|Direct Effects of Prolonged Exposure to Cues of Predator Presence in Gryllodes sigillatus|
|Jeremy D. Dalos, Ned A. Dochtermann. North Dakota State University , Fargo, North Dakota, United States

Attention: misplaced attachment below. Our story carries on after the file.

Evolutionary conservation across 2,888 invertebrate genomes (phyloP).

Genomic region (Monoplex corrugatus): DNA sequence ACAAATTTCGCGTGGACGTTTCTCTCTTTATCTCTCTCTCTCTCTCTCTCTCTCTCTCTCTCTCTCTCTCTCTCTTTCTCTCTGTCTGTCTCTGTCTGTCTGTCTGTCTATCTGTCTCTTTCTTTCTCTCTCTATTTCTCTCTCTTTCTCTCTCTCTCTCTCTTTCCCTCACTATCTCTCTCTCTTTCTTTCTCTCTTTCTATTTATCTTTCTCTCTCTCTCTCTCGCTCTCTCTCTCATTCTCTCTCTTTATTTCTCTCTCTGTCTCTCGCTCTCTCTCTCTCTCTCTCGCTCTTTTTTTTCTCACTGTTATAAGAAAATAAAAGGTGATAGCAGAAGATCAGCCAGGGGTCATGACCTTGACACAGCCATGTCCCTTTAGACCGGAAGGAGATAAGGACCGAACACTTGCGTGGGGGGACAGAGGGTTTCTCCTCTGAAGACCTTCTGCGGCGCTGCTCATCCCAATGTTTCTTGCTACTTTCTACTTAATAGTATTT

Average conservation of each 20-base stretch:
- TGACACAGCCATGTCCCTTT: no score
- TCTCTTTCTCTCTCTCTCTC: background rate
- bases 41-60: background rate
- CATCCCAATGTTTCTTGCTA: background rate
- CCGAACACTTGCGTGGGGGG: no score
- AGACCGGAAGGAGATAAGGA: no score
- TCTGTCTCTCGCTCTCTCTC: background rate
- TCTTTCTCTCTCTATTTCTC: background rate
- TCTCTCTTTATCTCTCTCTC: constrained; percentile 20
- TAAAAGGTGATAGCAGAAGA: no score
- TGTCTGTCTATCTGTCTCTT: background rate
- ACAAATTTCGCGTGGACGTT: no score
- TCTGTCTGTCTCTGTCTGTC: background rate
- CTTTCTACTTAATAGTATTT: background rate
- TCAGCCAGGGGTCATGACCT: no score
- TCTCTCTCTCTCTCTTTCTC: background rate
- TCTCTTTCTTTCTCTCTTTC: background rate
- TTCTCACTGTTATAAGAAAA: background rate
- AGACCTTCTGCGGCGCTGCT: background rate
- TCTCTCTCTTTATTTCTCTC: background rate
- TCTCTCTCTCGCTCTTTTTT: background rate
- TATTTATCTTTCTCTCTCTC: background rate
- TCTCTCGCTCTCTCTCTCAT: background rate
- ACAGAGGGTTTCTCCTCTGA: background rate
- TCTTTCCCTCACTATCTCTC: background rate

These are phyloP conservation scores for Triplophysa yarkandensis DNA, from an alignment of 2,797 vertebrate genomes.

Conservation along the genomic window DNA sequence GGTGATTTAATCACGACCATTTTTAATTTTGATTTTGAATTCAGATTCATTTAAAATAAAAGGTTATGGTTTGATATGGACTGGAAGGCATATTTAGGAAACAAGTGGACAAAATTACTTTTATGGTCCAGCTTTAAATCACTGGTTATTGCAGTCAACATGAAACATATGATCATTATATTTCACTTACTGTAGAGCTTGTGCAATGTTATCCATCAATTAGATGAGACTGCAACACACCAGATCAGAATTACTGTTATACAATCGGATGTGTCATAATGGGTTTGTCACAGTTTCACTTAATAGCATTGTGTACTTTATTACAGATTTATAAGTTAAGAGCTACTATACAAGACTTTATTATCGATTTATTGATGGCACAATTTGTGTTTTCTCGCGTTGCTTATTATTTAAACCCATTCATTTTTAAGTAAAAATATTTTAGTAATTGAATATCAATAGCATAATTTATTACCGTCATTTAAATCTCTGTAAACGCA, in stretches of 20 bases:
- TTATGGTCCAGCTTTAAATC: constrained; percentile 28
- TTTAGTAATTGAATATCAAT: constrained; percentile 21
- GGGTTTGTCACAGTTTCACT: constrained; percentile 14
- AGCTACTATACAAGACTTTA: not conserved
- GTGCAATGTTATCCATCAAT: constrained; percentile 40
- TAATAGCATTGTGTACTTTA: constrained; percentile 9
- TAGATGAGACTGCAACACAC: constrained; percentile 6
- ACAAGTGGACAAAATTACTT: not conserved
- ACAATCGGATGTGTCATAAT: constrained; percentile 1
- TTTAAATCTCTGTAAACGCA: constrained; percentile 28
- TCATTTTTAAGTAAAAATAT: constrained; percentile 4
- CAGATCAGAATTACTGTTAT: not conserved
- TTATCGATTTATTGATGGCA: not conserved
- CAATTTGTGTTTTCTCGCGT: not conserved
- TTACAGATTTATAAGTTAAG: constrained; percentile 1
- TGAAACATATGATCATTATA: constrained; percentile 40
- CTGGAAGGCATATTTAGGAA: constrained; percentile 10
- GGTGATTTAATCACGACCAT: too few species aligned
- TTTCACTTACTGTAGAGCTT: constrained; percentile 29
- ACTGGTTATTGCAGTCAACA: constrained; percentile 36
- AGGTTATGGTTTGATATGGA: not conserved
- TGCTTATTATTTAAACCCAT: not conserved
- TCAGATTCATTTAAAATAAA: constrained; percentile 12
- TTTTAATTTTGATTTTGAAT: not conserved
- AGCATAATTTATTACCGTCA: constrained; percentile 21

Behavioral plasticity refers to a change in an organism's behavior that results from exposure to stimuli, such as changing environmental conditions. Our understanding of behavioral plasticity is largely based on singular stimulus exposure. In this experiment we studied how lengthened exposure to predator exposure during development and as adults affected anti-predator behavior and shelter emergence of G. sigillatus. The behavior of individuals exposed to predator presence throughout development was compared to control individuals reared in a similar environment but without predator exposure. We predicted that an exaggerated habituation effect would occur and continuous exposure to the presence of a predator would decrease cricket responses to subsequent exposure to similar cues of predator presence when mature. Because anti-predator behavioral tendencies can be linked to other aspects of behavior across different situations, we tested for altered levels of boldness in latency trials. Ultimately, individuals from the exposure treatments did not behave differently than those from control treatments. This suggests a habituation back to baseline level responses to chronic cue exposure.